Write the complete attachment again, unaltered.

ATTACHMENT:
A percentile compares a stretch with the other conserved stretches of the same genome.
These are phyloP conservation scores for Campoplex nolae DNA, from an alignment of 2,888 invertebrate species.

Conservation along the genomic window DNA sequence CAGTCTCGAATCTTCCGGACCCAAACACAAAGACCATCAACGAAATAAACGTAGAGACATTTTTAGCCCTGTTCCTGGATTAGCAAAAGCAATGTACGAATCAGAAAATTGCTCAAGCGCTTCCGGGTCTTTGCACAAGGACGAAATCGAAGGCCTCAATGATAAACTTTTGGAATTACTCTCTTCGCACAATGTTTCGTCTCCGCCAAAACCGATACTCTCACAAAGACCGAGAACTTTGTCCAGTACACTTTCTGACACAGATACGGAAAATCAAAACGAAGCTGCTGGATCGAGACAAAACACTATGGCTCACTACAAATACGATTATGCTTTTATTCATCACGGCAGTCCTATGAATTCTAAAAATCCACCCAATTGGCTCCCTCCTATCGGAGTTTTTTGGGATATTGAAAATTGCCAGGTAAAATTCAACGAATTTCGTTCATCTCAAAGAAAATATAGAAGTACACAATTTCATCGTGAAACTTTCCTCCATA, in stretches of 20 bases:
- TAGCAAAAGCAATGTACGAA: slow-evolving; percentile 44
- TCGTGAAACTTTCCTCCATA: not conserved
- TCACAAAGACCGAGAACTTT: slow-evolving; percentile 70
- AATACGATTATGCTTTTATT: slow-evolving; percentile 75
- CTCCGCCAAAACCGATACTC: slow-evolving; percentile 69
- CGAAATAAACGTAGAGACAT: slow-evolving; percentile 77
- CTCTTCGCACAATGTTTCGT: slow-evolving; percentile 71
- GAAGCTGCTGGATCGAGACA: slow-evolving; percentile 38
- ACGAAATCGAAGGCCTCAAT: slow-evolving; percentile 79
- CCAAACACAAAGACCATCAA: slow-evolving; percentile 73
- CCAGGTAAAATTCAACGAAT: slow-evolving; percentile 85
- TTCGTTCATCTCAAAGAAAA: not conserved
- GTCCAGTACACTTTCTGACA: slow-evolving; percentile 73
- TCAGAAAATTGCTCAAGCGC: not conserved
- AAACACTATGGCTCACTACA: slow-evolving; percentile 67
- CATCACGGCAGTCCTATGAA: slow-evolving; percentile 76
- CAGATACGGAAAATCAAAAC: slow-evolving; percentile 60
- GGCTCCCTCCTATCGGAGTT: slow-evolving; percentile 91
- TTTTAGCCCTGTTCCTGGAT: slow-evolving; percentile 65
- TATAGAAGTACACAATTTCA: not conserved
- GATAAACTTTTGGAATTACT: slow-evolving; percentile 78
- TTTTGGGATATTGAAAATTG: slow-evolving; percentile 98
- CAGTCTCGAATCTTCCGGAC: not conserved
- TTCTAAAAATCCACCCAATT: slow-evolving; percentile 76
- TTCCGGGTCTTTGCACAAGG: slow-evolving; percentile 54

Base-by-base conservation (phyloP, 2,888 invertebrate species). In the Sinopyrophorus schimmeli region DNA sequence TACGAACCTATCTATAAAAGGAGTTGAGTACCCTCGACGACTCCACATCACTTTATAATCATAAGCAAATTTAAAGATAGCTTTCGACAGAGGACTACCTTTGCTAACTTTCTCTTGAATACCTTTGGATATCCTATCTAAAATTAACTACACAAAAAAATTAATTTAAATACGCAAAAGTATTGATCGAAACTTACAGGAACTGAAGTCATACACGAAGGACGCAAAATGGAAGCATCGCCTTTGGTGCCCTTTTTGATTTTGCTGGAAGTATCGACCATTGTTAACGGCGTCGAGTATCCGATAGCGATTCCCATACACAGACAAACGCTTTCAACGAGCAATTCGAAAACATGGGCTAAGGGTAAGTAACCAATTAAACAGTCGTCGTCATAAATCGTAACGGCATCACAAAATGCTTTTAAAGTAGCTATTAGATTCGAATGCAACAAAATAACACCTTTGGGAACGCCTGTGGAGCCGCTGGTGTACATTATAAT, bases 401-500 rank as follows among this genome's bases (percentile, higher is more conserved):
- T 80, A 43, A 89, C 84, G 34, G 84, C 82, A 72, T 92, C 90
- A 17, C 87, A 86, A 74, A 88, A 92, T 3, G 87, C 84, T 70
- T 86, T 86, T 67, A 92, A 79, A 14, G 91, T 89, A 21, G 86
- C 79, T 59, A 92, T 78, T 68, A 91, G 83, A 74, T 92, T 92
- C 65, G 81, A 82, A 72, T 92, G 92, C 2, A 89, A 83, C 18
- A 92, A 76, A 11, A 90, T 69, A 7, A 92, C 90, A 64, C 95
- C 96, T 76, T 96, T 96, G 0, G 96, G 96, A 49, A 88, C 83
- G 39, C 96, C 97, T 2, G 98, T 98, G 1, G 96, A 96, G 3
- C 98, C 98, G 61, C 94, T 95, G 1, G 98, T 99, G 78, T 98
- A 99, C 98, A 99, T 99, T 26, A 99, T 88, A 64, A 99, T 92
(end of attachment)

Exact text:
A percentile compares a stretch with the other conserved stretches of the same genome.
These are phyloP conservation scores for Campoplex nolae DNA, from an alignment of 2,888 invertebrate species.

Conservation along the genomic window DNA sequence CAGTCTCGAATCTTCCGGACCCAAACACAAAGACCATCAACGAAATAAACGTAGAGACATTTTTAGCCCTGTTCCTGGATTAGCAAAAGCAATGTACGAATCAGAAAATTGCTCAAGCGCTTCCGGGTCTTTGCACAAGGACGAAATCGAAGGCCTCAATGATAAACTTTTGGAATTACTCTCTTCGCACAATGTTTCGTCTCCGCCAAAACCGATACTCTCACAAAGACCGAGAACTTTGTCCAGTACACTTTCTGACACAGATACGGAAAATCAAAACGAAGCTGCTGGATCGAGACAAAACACTATGGCTCACTACAAATACGATTATGCTTTTATTCATCACGGCAGTCCTATGAATTCTAAAAATCCACCCAATTGGCTCCCTCCTATCGGAGTTTTTTGGGATATTGAAAATTGCCAGGTAAAATTCAACGAATTTCGTTCATCTCAAAGAAAATATAGAAGTACACAATTTCATCGTGAAACTTTCCTCCATA, in stretches of 20 bases:
- TAGCAAAAGCAATGTACGAA: slow-evolving; percentile 44
- TCGTGAAACTTTCCTCCATA: not conserved
- TCACAAAGACCGAGAACTTT: slow-evolving; percentile 70
- AATACGATTATGCTTTTATT: slow-evolving; percentile 75
- CTCCGCCAAAACCGATACTC: slow-evolving; percentile 69
- CGAAATAAACGTAGAGACAT: slow-evolving; percentile 77
- CTCTTCGCACAATGTTTCGT: slow-evolving; percentile 71
- GAAGCTGCTGGATCGAGACA: slow-evolving; percentile 38
- ACGAAATCGAAGGCCTCAAT: slow-evolving; percentile 79
- CCAAACACAAAGACCATCAA: slow-evolving; percentile 73
- CCAGGTAAAATTCAACGAAT: slow-evolving; percentile 85
- TTCGTTCATCTCAAAGAAAA: not conserved
- GTCCAGTACACTTTCTGACA: slow-evolving; percentile 73
- TCAGAAAATTGCTCAAGCGC: not conserved
- AAACACTATGGCTCACTACA: slow-evolving; percentile 67
- CATCACGGCAGTCCTATGAA: slow-evolving; percentile 76
- CAGATACGGAAAATCAAAAC: slow-evolving; percentile 60
- GGCTCCCTCCTATCGGAGTT: slow-evolving; percentile 91
- TTTTAGCCCTGTTCCTGGAT: slow-evolving; percentile 65
- TATAGAAGTACACAATTTCA: not conserved
- GATAAACTTTTGGAATTACT: slow-evolving; percentile 78
- TTTTGGGATATTGAAAATTG: slow-evolving; percentile 98
- CAGTCTCGAATCTTCCGGAC: not conserved
- TTCTAAAAATCCACCCAATT: slow-evolving; percentile 76
- TTCCGGGTCTTTGCACAAGG: slow-evolving; percentile 54

Base-by-base conservation (phyloP, 2,888 invertebrate species). In the Sinopyrophorus schimmeli region DNA sequence TACGAACCTATCTATAAAAGGAGTTGAGTACCCTCGACGACTCCACATCACTTTATAATCATAAGCAAATTTAAAGATAGCTTTCGACAGAGGACTACCTTTGCTAACTTTCTCTTGAATACCTTTGGATATCCTATCTAAAATTAACTACACAAAAAAATTAATTTAAATACGCAAAAGTATTGATCGAAACTTACAGGAACTGAAGTCATACACGAAGGACGCAAAATGGAAGCATCGCCTTTGGTGCCCTTTTTGATTTTGCTGGAAGTATCGACCATTGTTAACGGCGTCGAGTATCCGATAGCGATTCCCATACACAGACAAACGCTTTCAACGAGCAATTCGAAAACATGGGCTAAGGGTAAGTAACCAATTAAACAGTCGTCGTCATAAATCGTAACGGCATCACAAAATGCTTTTAAAGTAGCTATTAGATTCGAATGCAACAAAATAACACCTTTGGGAACGCCTGTGGAGCCGCTGGTGTACATTATAAT, bases 401-500 rank as follows among this genome's bases (percentile, higher is more conserved):
- T 80, A 43, A 89, C 84, G 34, G 84, C 82, A 72, T 92, C 90
- A 17, C 87, A 86, A 74, A 88, A 92, T 3, G 87, C 84, T 70
- T 86, T 86, T 67, A 92, A 79, A 14, G 91, T 89, A 21, G 86
- C 79, T 59, A 92, T 78, T 68, A 91, G 83, A 74, T 92, T 92
- C 65, G 81, A 82, A 72, T 92, G 92, C 2, A 89, A 83, C 18
- A 92, A 76, A 11, A 90, T 69, A 7, A 92, C 90, A 64, C 95
- C 96, T 76, T 96, T 96, G 0, G 96, G 96, A 49, A 88, C 83
- G 39, C 96, C 97, T 2, G 98, T 98, G 1, G 96, A 96, G 3
- C 98, C 98, G 61, C 94, T 95, G 1, G 98, T 99, G 78, T 98
- A 99, C 98, A 99, T 99, T 26, A 99, T 88, A 64, A 99, T 92